In fact, the only reason to be confident that this string theory actually has the characteristically stringy and extra dimensional features listed in (1), (2) and (3) above is that we have simulated this theory in a laboratory! In many laboratories, in fact. That’s what our particle physics accelerators that make hadrons have been doing for sixty years. You see, from this perspective, the real world’s quarks and gluons, as observed in real-world particle physics experiments, can be viewed as a natural quantum computer simulation of this equivalent string theory, about which we otherwise know very little.
If theorists knew in the 1960s what we know today, the string theory interpretation of the data wouldn’t have been dropped so quickly. It would have lived on, well into the 1970s and 1980s and beyond. The competing views — quarks/gluons vs strings-in-curved-extra-dimensions — would have been seen as complementary, as they are today. But the required string theory is a heck of complicated beast, while the mathematics of quarks and gluons is, by comparison, very simple. Quarks and gluons are a much better intuitive basis for understanding the world, and allow us to make precise calculations for experiments, while the string theory, though it is of intuitive value in numerous contexts, is useless for precise calculations. (Admittedly, this is a technical problem, not a conceptual one. It’s conceivable that someday a mathematical breakthrough, perhaps one that would allow us to simulate string theories on an artificial computer, will make the string theory viewpoint more practically useful.)
[Extremely Important Caution: none of what I’ve said here implies that the string theory I’m referring to is a “Theory of Everything”. The string theory in question has nothing to do with the quantum physics of the gravity that holds you and me to the floor. Remember, this string theory is equivalent to quarks and gluons without gravity. To extend the story, so that the string theory’s gravity and our familiar gravity are one and the same, joined together in a seamless way, is possible (see here). But there is zero experimental evidence that this extension occurs in nature.]
Where does this leave us? We have learned from natural simulation that, for some reason we don’t understand deeply, the very complicated quantum string theory that’s equivalent to the real world’s quarks, gluon and hadrons has some remarkable, surprising, qualitative, but experimentally relevant similarities with the string theories that show up in the context of Maldacena’s conjecture, which aren’t the real world but whose properties can be calculated. Because of that, one can hope to learn some qualitative lessons about the real world using this equivalence (as many authors have done, including myself here and here.) This is a classic technique: consider a universe similar to ours in which you can draw a clear conclusion, and then hope/pray that you can draw a similar qualitative conclusion about our own universe. It works sometimes, but by no means always. You need more evidence, often from experiment, before you can be sure that your conclusion is valid in the real world. But still, even when you’re not sure of it, a plausible conjecture can occasionally point you to even better ideas.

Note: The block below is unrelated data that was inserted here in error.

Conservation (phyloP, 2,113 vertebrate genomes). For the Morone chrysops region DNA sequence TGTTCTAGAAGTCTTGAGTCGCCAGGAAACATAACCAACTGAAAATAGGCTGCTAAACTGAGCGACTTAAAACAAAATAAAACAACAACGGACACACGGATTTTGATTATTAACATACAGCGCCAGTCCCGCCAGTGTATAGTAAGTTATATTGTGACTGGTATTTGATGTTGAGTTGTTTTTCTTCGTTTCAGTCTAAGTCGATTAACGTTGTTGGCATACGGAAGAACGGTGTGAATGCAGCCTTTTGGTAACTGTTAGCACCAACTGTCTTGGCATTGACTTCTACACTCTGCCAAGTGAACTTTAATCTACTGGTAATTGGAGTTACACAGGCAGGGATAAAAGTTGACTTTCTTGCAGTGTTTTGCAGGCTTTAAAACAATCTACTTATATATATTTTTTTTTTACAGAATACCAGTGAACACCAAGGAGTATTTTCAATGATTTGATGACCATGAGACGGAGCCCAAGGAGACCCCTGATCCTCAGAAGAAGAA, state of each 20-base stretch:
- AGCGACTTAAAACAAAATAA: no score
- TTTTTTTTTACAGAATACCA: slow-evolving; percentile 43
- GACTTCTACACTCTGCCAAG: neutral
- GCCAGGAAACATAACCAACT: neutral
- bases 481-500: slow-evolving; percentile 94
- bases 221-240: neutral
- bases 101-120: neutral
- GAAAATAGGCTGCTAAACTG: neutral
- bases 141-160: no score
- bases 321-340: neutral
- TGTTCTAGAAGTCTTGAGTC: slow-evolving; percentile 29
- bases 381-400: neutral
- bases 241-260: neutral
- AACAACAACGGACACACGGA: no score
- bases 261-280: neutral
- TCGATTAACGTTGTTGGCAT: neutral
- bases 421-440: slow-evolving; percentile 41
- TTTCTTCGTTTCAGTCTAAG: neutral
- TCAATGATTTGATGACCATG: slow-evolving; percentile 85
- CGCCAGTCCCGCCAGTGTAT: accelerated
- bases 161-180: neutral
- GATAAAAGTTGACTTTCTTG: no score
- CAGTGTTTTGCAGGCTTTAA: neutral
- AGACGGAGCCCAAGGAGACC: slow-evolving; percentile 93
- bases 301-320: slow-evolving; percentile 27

Final Point for Today; Stay Tuned For More
Now, what about those wormholes? They rely on the same Maldacena equivalence, and they suffer from the same fine print, plus a lot more. (For instance, the wormhole that’s been quasi-simulated exists in only one spatial dimension, not three.) I’ll start to tell you their story in my next post.
In the meantime, let me reiterate: it is less true that wormholes (even baby ones) have been made (or even simulated) in a lab than it is that particle experimentalists of the 1960s discovered string theory and extra dimensions. Theorists in this subject have all known about the string theory viewpoint for the last twenty years or so, and we use it often, but we didn’t make a big deal out of it to the world’s journalists. Why not? Because the quarks/gluons viewpoint on the real world is both intuitive and practically useful, while Maldacena’s equivalent theory of strings on a tightly curved space is often neither, not to mention imprecisely known.
But hey, if physicists and journalists are all collectively going to lower the bar and make an international spectacle about a quasi-simulation of a cartoon of a wormhole, then, well, by that standard, I guess we ought to let everyone know that string theory and extra dimensions are absolutely real and have long been the subject of 20th- and 21st-century particle physics experiments. That’s no parody, no joke, no kidding. But don’t misread it for something more than it is. READING THE FINE PRINT ISN’T OPTIONAL!